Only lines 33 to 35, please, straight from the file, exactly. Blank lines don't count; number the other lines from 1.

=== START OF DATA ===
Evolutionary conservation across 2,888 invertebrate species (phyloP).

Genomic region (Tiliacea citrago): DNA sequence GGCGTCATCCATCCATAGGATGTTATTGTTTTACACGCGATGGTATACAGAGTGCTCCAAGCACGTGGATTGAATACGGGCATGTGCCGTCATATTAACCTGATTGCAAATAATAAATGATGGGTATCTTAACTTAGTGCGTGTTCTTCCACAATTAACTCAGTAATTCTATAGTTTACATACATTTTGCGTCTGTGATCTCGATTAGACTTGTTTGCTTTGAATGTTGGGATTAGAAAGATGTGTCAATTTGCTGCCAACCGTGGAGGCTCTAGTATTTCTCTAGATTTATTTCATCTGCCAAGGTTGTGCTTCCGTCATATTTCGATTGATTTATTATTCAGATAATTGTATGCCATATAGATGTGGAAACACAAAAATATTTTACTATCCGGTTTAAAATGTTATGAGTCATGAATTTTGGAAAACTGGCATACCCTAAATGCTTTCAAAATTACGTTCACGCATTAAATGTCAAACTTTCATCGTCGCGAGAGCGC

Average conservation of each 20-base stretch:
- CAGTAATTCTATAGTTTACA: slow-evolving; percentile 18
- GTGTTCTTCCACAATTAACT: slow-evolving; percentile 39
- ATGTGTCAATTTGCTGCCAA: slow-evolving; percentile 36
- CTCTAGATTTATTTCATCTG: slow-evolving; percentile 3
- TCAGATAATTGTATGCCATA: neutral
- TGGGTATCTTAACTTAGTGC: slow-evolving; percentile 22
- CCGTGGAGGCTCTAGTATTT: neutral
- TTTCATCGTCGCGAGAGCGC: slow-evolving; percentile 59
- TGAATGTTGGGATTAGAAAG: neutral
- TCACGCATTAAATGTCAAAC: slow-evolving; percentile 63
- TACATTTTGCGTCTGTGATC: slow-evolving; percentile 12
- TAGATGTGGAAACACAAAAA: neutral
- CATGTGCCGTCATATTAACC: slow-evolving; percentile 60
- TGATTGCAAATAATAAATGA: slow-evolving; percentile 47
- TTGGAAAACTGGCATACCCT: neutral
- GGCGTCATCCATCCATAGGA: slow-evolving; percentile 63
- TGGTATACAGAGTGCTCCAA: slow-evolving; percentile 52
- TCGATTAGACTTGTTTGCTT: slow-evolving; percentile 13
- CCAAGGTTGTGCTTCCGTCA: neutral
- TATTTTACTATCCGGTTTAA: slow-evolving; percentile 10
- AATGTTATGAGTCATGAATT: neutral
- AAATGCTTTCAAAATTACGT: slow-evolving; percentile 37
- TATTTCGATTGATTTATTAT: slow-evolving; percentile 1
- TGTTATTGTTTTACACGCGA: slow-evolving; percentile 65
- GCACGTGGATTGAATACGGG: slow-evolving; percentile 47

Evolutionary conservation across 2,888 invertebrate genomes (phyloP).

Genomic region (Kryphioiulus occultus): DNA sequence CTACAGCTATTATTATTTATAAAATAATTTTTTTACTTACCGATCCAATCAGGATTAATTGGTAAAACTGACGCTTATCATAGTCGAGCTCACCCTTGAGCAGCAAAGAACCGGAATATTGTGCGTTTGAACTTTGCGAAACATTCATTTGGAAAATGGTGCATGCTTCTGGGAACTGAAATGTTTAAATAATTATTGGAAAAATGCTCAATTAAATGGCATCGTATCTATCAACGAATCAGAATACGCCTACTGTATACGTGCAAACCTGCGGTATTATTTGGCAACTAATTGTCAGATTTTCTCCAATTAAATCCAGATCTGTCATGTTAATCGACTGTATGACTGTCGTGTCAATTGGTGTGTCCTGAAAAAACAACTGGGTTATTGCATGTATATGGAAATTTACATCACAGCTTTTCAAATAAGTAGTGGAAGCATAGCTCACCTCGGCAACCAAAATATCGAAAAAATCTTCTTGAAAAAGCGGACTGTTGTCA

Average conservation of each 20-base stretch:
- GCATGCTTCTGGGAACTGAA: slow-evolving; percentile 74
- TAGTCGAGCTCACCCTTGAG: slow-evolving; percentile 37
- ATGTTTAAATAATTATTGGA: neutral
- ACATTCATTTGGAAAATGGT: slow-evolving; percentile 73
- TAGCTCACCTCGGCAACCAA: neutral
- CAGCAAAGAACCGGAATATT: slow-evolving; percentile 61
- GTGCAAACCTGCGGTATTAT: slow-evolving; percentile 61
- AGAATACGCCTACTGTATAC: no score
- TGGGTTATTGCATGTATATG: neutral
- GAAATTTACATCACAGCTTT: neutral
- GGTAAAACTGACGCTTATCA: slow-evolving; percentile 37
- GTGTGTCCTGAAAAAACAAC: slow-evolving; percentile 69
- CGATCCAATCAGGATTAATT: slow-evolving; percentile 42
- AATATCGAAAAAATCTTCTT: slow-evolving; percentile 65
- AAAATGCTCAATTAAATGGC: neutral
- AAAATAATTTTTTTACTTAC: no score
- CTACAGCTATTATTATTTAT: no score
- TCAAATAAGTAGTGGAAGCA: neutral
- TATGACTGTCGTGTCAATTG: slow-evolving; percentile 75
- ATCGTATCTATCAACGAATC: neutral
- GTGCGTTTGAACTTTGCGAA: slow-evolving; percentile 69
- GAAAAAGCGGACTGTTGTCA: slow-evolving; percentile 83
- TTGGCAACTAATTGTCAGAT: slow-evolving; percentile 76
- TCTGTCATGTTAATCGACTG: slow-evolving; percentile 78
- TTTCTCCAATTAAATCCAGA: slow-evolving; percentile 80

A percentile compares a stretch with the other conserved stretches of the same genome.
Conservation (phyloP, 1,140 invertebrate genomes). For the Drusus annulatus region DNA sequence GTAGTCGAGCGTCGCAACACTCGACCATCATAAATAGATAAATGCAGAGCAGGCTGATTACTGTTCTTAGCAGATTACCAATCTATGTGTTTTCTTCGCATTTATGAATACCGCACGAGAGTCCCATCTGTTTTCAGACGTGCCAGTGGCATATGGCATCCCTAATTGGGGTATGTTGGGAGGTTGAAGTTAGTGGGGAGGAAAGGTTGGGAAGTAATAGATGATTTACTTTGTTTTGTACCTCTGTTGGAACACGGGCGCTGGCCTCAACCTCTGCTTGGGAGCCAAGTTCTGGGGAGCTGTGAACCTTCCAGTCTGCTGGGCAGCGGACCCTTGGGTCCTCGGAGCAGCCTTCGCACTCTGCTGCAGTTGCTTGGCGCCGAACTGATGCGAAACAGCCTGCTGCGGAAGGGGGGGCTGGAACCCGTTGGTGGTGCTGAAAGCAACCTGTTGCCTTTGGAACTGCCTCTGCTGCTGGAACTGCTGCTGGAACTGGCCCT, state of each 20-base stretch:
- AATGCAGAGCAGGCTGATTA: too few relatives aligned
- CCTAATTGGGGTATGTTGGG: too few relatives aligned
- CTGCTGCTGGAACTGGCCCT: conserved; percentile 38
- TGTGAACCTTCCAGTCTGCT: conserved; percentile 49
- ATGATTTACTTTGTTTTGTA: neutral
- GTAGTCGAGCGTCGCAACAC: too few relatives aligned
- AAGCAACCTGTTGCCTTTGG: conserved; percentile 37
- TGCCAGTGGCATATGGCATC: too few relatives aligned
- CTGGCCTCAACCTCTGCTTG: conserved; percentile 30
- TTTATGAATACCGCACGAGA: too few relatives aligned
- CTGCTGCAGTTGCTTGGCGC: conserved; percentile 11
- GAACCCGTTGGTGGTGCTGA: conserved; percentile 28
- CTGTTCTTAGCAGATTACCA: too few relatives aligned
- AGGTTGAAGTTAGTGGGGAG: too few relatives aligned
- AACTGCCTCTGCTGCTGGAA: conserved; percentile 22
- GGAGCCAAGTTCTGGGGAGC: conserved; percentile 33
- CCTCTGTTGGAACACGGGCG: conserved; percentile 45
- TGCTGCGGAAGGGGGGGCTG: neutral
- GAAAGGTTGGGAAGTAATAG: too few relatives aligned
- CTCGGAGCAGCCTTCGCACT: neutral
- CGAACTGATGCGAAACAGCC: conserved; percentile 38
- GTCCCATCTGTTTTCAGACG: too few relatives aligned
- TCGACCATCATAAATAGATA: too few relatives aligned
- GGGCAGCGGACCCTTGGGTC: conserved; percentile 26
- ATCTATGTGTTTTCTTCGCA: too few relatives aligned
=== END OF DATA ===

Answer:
- TAGTCGAGCTCACCCTTGAG: slow-evolving; percentile 37
- ATGTTTAAATAATTATTGGA: neutral
- ACATTCATTTGGAAAATGGT: slow-evolving; percentile 73